Characteristics of astigmatism in a Hong Kong Chinese population

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Characteristics of astigmatism in a Hong Kong Chinese population


Author: Leung, Tsz Wing
Title: Characteristics of astigmatism in a Hong Kong Chinese population
Degree: Ph.D.
Year: 2014
Subject: Astigmatism -- China -- Hong Kong
Hong Kong Polytechnic University -- Dissertations
Department: School of Optometry
Pages: xiv, 140 leaves : ill. ; 30 cm.
Language: English
InnoPac Record:
Abstract: Purpose: Astigmatism is a common refractive error in the Asian populations; however, its biometric characteristics in this ethnicity receive little attention. Furthermore, although astigmatism is primarily corneal in nature, little is known about the corneal shape and the posterior ocular structures in astigmatic eyes. Consequently, the main purposes of this thesis were to determine: 1) the characteristics of astigmatism as a function of age in a Hong Kong Chinese clinical population; 2) the effects of age and myopic astigmatism on the corneal shape factors; and 3) the effect of myopic astigmatism on the retinal thickness and visual resolution. Methods: Experiment 1: To determine the prevalence of astigmatism, data were retrieved from all new clinical records during 2007 at the Optometry Clinic of The Hong Kong Polytechnic University. Only subjects who had visual acuity better than or equals to 6/9 in both eyes and completed subjective refraction were analyzed (age range = 3~84yrs; n = 2759). Experiments 2 & 3: The corneal shape factors as a whole (mean-P) and at semi-meridian region (semi-P) were measured by the Pentacam’s Scheimpflug-based tomography. Exp. 2 focused on younger age groups which were known to show high prevalences of myopia and astigmatism in Exp.1: 10-15yrs (n=32), 20-25yrs (n=37) and 40-45yrs (n=31), in each age group the subjects were subdivided into myopic astigmatic (MA) and emmetropic (EM) groups; Exp. 3 aimed to characterize the corneal shape and ocular aberrations in myopes with (MA) and without astigmatism (simple myope, SM): 50-70yrs (n=29). Experiment 4: This experiment aimed to determine the relationship between ocular structure and visual resolution in myopic astigmats. The retinal thicknesses of 20 young adults (MA, n=10; EM, n=10), aged 18 to 35 years, were measured by the Spectralis HRA+OCT spectral-domain optical coherence tomography. The resolution acuities at the fovea and 15° eccentricity of the temporal and superior retina of these subjects were determined by a psychophysical experiment.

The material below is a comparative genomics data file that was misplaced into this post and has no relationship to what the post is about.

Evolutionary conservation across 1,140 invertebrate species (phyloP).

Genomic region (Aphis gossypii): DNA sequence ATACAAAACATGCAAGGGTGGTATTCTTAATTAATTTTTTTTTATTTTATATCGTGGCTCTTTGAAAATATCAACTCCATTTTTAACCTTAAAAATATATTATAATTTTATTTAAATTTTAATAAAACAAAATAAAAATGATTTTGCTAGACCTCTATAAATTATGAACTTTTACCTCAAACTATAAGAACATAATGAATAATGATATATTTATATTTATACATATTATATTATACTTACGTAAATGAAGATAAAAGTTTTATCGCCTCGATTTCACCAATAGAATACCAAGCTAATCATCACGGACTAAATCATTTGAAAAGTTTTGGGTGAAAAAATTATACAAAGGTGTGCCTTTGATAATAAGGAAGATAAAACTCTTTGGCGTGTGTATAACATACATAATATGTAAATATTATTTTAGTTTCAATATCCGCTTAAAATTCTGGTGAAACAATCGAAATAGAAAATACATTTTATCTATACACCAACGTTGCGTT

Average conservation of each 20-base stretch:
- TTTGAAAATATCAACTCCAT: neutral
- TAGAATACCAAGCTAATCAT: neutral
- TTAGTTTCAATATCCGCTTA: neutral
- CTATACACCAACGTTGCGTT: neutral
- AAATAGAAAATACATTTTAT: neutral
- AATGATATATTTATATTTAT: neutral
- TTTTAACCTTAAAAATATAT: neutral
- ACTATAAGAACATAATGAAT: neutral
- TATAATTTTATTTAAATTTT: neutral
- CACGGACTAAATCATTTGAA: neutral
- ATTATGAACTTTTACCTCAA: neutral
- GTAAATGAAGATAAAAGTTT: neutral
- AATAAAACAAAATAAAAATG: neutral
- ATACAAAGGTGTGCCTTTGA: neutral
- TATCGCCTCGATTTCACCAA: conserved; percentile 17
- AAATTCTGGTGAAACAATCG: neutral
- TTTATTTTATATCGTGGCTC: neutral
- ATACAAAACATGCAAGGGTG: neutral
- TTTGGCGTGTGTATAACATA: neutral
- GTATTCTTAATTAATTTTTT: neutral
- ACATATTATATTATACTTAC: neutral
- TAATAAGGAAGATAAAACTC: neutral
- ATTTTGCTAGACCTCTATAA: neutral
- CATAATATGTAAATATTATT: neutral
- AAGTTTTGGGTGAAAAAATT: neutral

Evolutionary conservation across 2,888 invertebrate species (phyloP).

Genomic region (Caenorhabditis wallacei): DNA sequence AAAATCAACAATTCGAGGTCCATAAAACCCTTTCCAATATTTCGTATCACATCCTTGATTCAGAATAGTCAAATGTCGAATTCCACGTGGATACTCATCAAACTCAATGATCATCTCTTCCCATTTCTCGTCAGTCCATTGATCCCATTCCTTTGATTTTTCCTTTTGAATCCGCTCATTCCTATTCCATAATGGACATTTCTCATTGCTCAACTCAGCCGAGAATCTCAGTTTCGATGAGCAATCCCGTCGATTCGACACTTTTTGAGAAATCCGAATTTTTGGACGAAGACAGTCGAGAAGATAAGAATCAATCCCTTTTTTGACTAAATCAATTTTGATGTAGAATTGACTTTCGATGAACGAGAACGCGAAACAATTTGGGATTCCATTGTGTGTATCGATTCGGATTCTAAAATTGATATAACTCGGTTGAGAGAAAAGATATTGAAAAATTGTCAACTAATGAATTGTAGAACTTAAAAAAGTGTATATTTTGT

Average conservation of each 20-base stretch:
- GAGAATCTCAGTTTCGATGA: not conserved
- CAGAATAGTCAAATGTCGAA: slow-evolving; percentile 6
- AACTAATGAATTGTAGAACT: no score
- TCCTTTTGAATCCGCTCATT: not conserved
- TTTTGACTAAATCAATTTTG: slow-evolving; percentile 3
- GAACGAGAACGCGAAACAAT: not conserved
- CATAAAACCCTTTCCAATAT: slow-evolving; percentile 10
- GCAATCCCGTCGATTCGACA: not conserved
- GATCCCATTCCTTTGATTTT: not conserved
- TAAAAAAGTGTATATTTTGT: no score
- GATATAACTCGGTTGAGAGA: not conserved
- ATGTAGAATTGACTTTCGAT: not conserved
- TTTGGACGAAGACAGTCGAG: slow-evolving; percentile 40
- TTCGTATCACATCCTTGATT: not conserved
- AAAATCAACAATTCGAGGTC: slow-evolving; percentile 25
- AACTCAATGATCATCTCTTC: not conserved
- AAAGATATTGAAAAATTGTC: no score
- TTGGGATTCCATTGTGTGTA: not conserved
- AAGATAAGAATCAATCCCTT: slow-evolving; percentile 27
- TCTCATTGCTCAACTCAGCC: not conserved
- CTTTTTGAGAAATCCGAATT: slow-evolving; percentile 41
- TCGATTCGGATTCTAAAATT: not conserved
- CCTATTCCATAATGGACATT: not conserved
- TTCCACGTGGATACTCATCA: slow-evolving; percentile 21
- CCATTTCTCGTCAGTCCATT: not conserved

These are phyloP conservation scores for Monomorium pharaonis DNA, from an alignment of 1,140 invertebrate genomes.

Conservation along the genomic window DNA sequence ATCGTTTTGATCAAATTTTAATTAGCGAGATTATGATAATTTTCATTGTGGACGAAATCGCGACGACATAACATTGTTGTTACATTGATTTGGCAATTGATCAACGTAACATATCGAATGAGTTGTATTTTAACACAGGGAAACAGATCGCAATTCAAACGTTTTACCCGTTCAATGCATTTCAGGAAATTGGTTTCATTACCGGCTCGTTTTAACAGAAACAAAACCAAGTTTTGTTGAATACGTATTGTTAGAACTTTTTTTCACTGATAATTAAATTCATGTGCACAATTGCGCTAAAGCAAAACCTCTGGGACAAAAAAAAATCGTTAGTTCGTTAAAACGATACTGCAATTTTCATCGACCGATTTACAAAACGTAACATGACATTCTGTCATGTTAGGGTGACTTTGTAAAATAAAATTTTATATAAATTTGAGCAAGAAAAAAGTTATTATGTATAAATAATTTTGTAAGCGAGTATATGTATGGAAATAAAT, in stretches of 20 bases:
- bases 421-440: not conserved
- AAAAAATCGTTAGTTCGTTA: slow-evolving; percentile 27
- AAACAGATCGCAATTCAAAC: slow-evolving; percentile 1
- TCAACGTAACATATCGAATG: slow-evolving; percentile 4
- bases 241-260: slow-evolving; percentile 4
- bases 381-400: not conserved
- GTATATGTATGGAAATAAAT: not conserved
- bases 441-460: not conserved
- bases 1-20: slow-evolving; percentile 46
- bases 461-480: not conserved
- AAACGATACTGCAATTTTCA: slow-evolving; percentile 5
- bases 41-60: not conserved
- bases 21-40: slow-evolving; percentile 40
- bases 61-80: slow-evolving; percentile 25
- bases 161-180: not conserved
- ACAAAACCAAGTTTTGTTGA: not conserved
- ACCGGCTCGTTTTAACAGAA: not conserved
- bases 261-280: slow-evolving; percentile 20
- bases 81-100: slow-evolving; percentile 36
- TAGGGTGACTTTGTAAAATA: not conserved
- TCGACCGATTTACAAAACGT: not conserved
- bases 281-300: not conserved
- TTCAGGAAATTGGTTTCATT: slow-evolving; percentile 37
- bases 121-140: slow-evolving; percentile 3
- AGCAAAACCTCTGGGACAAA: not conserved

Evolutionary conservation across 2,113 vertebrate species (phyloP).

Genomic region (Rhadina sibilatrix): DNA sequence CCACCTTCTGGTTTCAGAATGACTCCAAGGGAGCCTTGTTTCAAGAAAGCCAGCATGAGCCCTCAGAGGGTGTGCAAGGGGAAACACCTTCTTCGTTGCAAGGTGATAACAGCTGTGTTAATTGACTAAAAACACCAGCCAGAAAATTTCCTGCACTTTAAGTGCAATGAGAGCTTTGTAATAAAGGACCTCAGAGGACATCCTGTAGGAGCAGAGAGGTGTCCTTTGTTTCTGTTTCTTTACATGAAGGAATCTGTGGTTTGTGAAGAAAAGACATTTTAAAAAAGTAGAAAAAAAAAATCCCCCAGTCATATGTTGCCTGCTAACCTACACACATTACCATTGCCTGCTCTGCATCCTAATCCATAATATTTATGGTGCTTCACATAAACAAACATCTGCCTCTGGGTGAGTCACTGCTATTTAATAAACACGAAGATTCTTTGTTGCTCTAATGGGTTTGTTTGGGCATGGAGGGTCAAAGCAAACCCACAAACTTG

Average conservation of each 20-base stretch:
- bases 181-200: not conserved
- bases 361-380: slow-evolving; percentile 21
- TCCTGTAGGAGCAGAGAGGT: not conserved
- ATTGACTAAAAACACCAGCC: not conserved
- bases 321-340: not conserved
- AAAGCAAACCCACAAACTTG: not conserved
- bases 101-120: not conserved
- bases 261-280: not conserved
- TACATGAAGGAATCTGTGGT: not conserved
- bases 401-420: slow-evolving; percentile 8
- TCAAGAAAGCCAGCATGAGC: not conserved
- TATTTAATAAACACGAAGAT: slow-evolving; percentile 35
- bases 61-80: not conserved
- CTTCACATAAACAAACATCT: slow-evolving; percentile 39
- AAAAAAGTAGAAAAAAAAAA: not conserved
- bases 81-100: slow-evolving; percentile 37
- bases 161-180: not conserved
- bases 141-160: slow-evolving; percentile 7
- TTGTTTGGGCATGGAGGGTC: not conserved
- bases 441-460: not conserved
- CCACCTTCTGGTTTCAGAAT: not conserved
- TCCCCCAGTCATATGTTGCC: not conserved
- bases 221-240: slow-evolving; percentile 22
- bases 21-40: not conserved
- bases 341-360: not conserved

Results: Experiment 1: The prevalence of astigmatism (Cyl≥1.00D) was high in this Hong Kong Chinese clinical population. The manifest astigmatism was mainly corneal in nature, associated with myopia and hyperopia, bilaterally mirror symmetric in axis, and shifted from predominantly WTR to ATR with age. Experiment 2: Age and myopic astigmatism had significant effects on the corneal shape. Mean-P and semi-Ps were less prolate in the older age groups. MA had more prolate temporal semi-Ps than EM in all the three age groups. In addition, the symmetry of the corneal shape along the horizontal meridian was significantly affected by age and refractive errors. Experiment 3: Compared to simple myopes, subjects with against-the-rule myopic astigmatism had less prolate nasal semi-Ps. Astigmatism was associated with the variation of several Zernike coefficient indexes. Using data from all subjects, temporal and inferior semi-Ps were associated with the spherical and total higher order aberrations, respectively. Experiment 4: When compared to emmetropes, subjects with myopic astigmatism had significantly thinner parafoveal thickness at the inner temporal, outer temporal, outer nasal and outer inferior retinal quadrants, and lower resolution acuity at the temporal retina. Using data from all subjects, the horizontal resolution acuity was significantly correlated with the local retinal thickness at 15° eccentricity of the temporal retina. Conclusion: These results provide important characteristics of astigmatism in the Hong Kong Chinese population and suggest that factors including age, myopia, corneal shape and retinal structures need to be taken into account when studying the mechanism underlying astigmatism.

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